Lactose-Restricted Diet: Care Instructions

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Your Care Instructions

Lactose is a sugar that is in milk and milk products. Some people do not make enough of an enzyme called lactase, which digests lactose. When this happens it can cause gas, belly pain, diarrhea, and bloating. This is called lactose intolerance. This is not the same as food allergy to milk.

With planning, you can avoid lactose and still eat a tasty and nutritious diet and get enough calcium to maintain healthy bones. Your doctor and dietitian will help you design a diet based on your level of lactose intolerance and what you like to eat. Always talk with your doctor or dietitian before you make changes in your diet.

Follow-up care is a key part of your treatment and safety. Be sure to make and go to all appointments, and call your doctor or nurse call line if you are having problems. It's also a good idea to know your test results and keep a list of the medicines you take.

How can you care for yourself at home?

  • Limit the amount of milk and milk products in your diet. Spread small amounts of milk or milk products throughout the day, instead of larger amounts all at once.
    • If you have bad symptoms when you eat or drink something with lactose, you may need to avoid it completely.
    • You may be able to drink 1 glass of milk each day, although you may not be able to drink more than a ½ cup at a time. All types of milk contain the same amount of lactose.
    • If you are not sure whether a milk product causes symptoms, try a small amount and wait to see how you feel before you eat or drink more.
  • Try yogurt and cheese. These have less lactose than milk and may not cause problems.
  • Eat or drink milk and milk products that have reduced lactose. In most grocery stores, you can buy milk with reduced lactose, such as Lactaid milk.
  • Use lactase products. These are dietary supplements that help you digest lactose. Some are pills that you chew (such as Lactaid) before you eat or drink milk products. Others are liquids that you add to milk 24 hours before you drink it. Try a few products and brands to see which ones work best for you.
  • Eat or drink other foods, such as soy beverage and soy cheese, instead of milk and milk products.
  • If you are very sensitive to lactose, read labels carefully to spot the lactose products.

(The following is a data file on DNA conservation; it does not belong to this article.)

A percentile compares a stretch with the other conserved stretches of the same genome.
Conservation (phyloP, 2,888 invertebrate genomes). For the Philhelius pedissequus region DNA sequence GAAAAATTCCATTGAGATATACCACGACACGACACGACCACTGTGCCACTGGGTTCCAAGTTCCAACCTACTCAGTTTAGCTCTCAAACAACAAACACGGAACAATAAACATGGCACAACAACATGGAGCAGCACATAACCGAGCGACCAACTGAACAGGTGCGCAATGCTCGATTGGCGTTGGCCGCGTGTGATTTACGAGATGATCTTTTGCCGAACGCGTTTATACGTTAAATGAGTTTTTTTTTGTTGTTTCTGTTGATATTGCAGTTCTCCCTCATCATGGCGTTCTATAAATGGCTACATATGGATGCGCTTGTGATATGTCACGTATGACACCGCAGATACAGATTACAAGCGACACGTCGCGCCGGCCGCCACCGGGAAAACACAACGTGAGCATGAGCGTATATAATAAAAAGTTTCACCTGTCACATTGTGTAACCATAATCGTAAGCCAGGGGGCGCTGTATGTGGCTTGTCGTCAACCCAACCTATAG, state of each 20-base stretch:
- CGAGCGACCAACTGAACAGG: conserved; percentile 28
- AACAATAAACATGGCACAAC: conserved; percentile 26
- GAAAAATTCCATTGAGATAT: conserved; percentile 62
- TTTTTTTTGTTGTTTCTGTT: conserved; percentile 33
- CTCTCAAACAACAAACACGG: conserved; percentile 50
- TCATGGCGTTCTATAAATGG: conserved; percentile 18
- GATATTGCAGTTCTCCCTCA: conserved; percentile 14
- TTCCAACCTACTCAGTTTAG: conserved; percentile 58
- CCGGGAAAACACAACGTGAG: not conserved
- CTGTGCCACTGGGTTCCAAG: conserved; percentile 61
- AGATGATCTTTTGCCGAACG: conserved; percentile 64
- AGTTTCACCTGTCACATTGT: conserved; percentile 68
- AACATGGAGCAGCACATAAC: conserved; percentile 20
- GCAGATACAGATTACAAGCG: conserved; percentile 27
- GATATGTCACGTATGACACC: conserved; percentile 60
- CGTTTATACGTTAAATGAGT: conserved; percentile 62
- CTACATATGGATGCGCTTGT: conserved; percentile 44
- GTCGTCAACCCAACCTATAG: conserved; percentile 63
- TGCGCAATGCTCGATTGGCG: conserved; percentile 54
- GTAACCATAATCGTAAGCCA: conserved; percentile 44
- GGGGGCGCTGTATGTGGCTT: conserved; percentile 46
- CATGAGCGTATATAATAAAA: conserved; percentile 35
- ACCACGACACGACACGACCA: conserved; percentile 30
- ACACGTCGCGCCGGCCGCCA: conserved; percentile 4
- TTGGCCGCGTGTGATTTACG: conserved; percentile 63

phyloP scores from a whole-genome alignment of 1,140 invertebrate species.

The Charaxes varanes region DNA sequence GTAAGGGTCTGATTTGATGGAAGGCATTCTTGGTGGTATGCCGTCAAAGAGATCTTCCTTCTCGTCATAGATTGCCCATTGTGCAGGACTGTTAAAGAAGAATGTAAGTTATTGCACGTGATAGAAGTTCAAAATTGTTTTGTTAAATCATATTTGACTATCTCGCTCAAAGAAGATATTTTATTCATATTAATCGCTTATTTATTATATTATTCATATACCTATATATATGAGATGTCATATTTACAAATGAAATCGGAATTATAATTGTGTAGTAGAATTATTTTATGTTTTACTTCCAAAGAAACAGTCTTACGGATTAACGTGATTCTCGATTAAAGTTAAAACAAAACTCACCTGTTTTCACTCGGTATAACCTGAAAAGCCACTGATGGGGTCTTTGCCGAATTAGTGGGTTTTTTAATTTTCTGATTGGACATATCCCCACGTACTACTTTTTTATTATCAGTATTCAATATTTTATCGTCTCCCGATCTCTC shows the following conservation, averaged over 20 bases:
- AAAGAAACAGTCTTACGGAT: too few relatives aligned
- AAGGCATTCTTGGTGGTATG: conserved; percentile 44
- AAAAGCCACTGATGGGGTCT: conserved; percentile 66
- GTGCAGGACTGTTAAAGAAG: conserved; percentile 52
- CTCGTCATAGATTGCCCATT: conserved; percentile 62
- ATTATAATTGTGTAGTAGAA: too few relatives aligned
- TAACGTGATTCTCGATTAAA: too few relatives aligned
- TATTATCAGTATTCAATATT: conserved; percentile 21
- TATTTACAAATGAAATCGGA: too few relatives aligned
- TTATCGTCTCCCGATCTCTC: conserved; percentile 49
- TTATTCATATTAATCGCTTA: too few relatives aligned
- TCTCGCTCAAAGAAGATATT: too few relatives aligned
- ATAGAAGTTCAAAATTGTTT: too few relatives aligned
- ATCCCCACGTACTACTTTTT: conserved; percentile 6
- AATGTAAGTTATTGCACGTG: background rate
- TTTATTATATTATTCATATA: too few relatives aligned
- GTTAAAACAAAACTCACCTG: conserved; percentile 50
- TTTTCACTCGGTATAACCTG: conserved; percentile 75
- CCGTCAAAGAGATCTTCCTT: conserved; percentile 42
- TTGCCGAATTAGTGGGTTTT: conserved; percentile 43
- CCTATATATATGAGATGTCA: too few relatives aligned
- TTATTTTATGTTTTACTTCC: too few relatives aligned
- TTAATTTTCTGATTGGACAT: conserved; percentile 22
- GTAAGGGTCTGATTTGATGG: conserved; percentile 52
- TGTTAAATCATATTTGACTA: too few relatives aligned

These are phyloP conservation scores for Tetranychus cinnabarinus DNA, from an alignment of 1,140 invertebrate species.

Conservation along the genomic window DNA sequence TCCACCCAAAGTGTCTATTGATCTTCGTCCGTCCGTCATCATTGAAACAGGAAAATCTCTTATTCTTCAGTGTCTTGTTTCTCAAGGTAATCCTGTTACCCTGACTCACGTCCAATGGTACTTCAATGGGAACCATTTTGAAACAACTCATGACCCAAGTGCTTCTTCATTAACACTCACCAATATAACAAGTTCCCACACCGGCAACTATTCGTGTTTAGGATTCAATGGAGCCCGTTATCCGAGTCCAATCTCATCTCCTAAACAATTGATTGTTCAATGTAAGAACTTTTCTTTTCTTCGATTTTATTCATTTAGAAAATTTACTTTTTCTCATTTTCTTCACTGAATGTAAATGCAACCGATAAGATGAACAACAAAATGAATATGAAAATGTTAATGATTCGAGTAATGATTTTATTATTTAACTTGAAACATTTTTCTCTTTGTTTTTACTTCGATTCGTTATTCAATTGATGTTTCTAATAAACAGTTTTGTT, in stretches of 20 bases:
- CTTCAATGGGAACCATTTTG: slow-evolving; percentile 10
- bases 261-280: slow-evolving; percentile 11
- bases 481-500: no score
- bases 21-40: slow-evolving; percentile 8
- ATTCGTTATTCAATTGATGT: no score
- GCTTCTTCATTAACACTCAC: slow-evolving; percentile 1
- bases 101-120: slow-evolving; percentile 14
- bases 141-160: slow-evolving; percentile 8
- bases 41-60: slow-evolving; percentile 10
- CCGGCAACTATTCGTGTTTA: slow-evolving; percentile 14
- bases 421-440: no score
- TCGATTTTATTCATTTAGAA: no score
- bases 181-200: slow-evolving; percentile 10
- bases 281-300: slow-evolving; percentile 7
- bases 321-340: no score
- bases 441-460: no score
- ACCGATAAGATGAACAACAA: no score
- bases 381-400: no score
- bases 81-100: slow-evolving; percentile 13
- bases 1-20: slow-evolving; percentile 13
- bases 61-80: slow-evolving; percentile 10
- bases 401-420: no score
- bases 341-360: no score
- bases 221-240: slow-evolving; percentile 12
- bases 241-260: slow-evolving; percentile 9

• Some medicines have lactose.
    • Prepared foods that may have lactose include breads, baked goods, breakfast cereals, instant breakfast drinks, instant potatoes, instant soups, baking mixes (such as pancake, cookie, and biscuit mixes), margarine, salad dressings, candies, milk chocolate, and other snacks.
    • Lactose may also be called whey, curds, or milk products.
  • Be sure to get enough calcium in your diet, especially if you avoid milk products completely. To get enough calcium, you would need to eat calcium-rich foods as often as someone would drink milk. Calcium is very important because it keeps bones strong and reduces the risk of osteoporosis. Ask your dietitian for advice on how to get enough calcium. Foods that have calcium include:
    • Broccoli, spinach, kale, and collard, mustard, and turnip greens.
    • Canned sardines and other small fish that have bones you can eat.
    • Calcium-fortified orange juice.
    • Soy products such as fortified soy beverage and tofu.
    • Almonds.
    • Dried beans.
  • If you are worried about getting enough nutrients, ask your doctor about taking supplements, such as calcium and vitamin D.

When should you call for help?

Watch closely for changes in your health, and be sure to contact your doctor or nurse call line if:

  • Your symptoms do not go away, even though you avoid milk and milk products or use lactase products.
  • Your symptoms get worse.
  • You would like help planning a healthy diet that limits or does not include lactose.

Where can you learn more?

Go to http://www.healthwise.net/ed

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Current as of: February 12, 2016